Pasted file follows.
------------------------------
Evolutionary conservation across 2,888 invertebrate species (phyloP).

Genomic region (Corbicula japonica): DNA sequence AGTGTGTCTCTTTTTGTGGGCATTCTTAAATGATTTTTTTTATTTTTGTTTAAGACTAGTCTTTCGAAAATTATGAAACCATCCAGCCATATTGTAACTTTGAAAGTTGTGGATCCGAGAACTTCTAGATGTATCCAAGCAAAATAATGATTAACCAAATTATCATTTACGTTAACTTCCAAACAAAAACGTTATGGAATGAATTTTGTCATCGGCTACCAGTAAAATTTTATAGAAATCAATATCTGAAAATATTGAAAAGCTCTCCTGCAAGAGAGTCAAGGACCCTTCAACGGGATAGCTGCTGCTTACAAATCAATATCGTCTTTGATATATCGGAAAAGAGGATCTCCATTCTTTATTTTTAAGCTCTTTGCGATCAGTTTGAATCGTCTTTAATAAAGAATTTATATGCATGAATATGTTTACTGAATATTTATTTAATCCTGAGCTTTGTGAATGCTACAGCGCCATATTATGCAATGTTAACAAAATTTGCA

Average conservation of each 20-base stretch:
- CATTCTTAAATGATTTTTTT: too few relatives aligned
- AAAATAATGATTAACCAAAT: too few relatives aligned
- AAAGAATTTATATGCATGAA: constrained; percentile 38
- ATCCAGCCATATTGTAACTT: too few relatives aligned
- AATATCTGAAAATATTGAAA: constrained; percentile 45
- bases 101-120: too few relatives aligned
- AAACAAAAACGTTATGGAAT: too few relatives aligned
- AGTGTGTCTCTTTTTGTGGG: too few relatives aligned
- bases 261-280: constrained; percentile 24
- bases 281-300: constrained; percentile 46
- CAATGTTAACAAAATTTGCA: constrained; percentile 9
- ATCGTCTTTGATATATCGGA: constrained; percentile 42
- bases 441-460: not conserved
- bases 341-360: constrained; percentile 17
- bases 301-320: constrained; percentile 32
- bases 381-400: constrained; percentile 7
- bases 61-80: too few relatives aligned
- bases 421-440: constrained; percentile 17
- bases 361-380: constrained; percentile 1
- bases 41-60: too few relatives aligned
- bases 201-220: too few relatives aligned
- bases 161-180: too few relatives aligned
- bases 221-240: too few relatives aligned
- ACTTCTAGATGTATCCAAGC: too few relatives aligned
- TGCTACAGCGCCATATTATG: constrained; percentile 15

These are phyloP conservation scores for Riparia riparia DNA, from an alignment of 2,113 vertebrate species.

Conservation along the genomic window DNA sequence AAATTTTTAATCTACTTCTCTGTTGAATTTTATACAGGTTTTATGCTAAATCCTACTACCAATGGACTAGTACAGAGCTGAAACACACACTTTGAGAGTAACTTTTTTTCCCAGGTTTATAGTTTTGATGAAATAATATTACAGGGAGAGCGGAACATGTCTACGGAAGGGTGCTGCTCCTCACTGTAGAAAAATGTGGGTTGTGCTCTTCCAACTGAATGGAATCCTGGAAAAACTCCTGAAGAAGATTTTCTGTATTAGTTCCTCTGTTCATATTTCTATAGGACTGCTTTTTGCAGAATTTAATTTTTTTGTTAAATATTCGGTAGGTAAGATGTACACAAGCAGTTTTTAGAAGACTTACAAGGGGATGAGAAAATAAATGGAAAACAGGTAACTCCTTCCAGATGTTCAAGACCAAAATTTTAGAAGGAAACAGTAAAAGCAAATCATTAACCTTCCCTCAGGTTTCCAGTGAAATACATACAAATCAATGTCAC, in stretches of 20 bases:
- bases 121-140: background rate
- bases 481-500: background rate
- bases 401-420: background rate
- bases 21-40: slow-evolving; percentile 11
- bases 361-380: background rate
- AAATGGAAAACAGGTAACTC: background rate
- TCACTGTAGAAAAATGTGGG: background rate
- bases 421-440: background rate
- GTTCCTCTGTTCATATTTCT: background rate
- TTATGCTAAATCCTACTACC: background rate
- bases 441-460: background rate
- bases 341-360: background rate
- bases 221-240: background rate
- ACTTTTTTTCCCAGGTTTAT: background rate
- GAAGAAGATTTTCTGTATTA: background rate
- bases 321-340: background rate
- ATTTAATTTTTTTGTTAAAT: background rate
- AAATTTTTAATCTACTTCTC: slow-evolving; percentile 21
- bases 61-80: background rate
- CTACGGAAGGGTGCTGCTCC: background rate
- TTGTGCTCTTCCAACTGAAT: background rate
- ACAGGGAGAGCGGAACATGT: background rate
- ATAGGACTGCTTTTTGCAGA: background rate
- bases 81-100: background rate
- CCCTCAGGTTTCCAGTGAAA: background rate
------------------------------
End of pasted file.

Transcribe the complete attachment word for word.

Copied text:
Evolutionary conservation across 2,888 invertebrate species (phyloP).

Genomic region (Corbicula japonica): DNA sequence AGTGTGTCTCTTTTTGTGGGCATTCTTAAATGATTTTTTTTATTTTTGTTTAAGACTAGTCTTTCGAAAATTATGAAACCATCCAGCCATATTGTAACTTTGAAAGTTGTGGATCCGAGAACTTCTAGATGTATCCAAGCAAAATAATGATTAACCAAATTATCATTTACGTTAACTTCCAAACAAAAACGTTATGGAATGAATTTTGTCATCGGCTACCAGTAAAATTTTATAGAAATCAATATCTGAAAATATTGAAAAGCTCTCCTGCAAGAGAGTCAAGGACCCTTCAACGGGATAGCTGCTGCTTACAAATCAATATCGTCTTTGATATATCGGAAAAGAGGATCTCCATTCTTTATTTTTAAGCTCTTTGCGATCAGTTTGAATCGTCTTTAATAAAGAATTTATATGCATGAATATGTTTACTGAATATTTATTTAATCCTGAGCTTTGTGAATGCTACAGCGCCATATTATGCAATGTTAACAAAATTTGCA

Average conservation of each 20-base stretch:
- CATTCTTAAATGATTTTTTT: too few relatives aligned
- AAAATAATGATTAACCAAAT: too few relatives aligned
- AAAGAATTTATATGCATGAA: constrained; percentile 38
- ATCCAGCCATATTGTAACTT: too few relatives aligned
- AATATCTGAAAATATTGAAA: constrained; percentile 45
- bases 101-120: too few relatives aligned
- AAACAAAAACGTTATGGAAT: too few relatives aligned
- AGTGTGTCTCTTTTTGTGGG: too few relatives aligned
- bases 261-280: constrained; percentile 24
- bases 281-300: constrained; percentile 46
- CAATGTTAACAAAATTTGCA: constrained; percentile 9
- ATCGTCTTTGATATATCGGA: constrained; percentile 42
- bases 441-460: not conserved
- bases 341-360: constrained; percentile 17
- bases 301-320: constrained; percentile 32
- bases 381-400: constrained; percentile 7
- bases 61-80: too few relatives aligned
- bases 421-440: constrained; percentile 17
- bases 361-380: constrained; percentile 1
- bases 41-60: too few relatives aligned
- bases 201-220: too few relatives aligned
- bases 161-180: too few relatives aligned
- bases 221-240: too few relatives aligned
- ACTTCTAGATGTATCCAAGC: too few relatives aligned
- TGCTACAGCGCCATATTATG: constrained; percentile 15

These are phyloP conservation scores for Riparia riparia DNA, from an alignment of 2,113 vertebrate species.

Conservation along the genomic window DNA sequence AAATTTTTAATCTACTTCTCTGTTGAATTTTATACAGGTTTTATGCTAAATCCTACTACCAATGGACTAGTACAGAGCTGAAACACACACTTTGAGAGTAACTTTTTTTCCCAGGTTTATAGTTTTGATGAAATAATATTACAGGGAGAGCGGAACATGTCTACGGAAGGGTGCTGCTCCTCACTGTAGAAAAATGTGGGTTGTGCTCTTCCAACTGAATGGAATCCTGGAAAAACTCCTGAAGAAGATTTTCTGTATTAGTTCCTCTGTTCATATTTCTATAGGACTGCTTTTTGCAGAATTTAATTTTTTTGTTAAATATTCGGTAGGTAAGATGTACACAAGCAGTTTTTAGAAGACTTACAAGGGGATGAGAAAATAAATGGAAAACAGGTAACTCCTTCCAGATGTTCAAGACCAAAATTTTAGAAGGAAACAGTAAAAGCAAATCATTAACCTTCCCTCAGGTTTCCAGTGAAATACATACAAATCAATGTCAC, in stretches of 20 bases:
- bases 121-140: background rate
- bases 481-500: background rate
- bases 401-420: background rate
- bases 21-40: slow-evolving; percentile 11
- bases 361-380: background rate
- AAATGGAAAACAGGTAACTC: background rate
- TCACTGTAGAAAAATGTGGG: background rate
- bases 421-440: background rate
- GTTCCTCTGTTCATATTTCT: background rate
- TTATGCTAAATCCTACTACC: background rate
- bases 441-460: background rate
- bases 341-360: background rate
- bases 221-240: background rate
- ACTTTTTTTCCCAGGTTTAT: background rate
- GAAGAAGATTTTCTGTATTA: background rate
- bases 321-340: background rate
- ATTTAATTTTTTTGTTAAAT: background rate
- AAATTTTTAATCTACTTCTC: slow-evolving; percentile 21
- bases 61-80: background rate
- CTACGGAAGGGTGCTGCTCC: background rate
- TTGTGCTCTTCCAACTGAAT: background rate
- ACAGGGAGAGCGGAACATGT: background rate
- ATAGGACTGCTTTTTGCAGA: background rate
- bases 81-100: background rate
- CCCTCAGGTTTCCAGTGAAA: background rate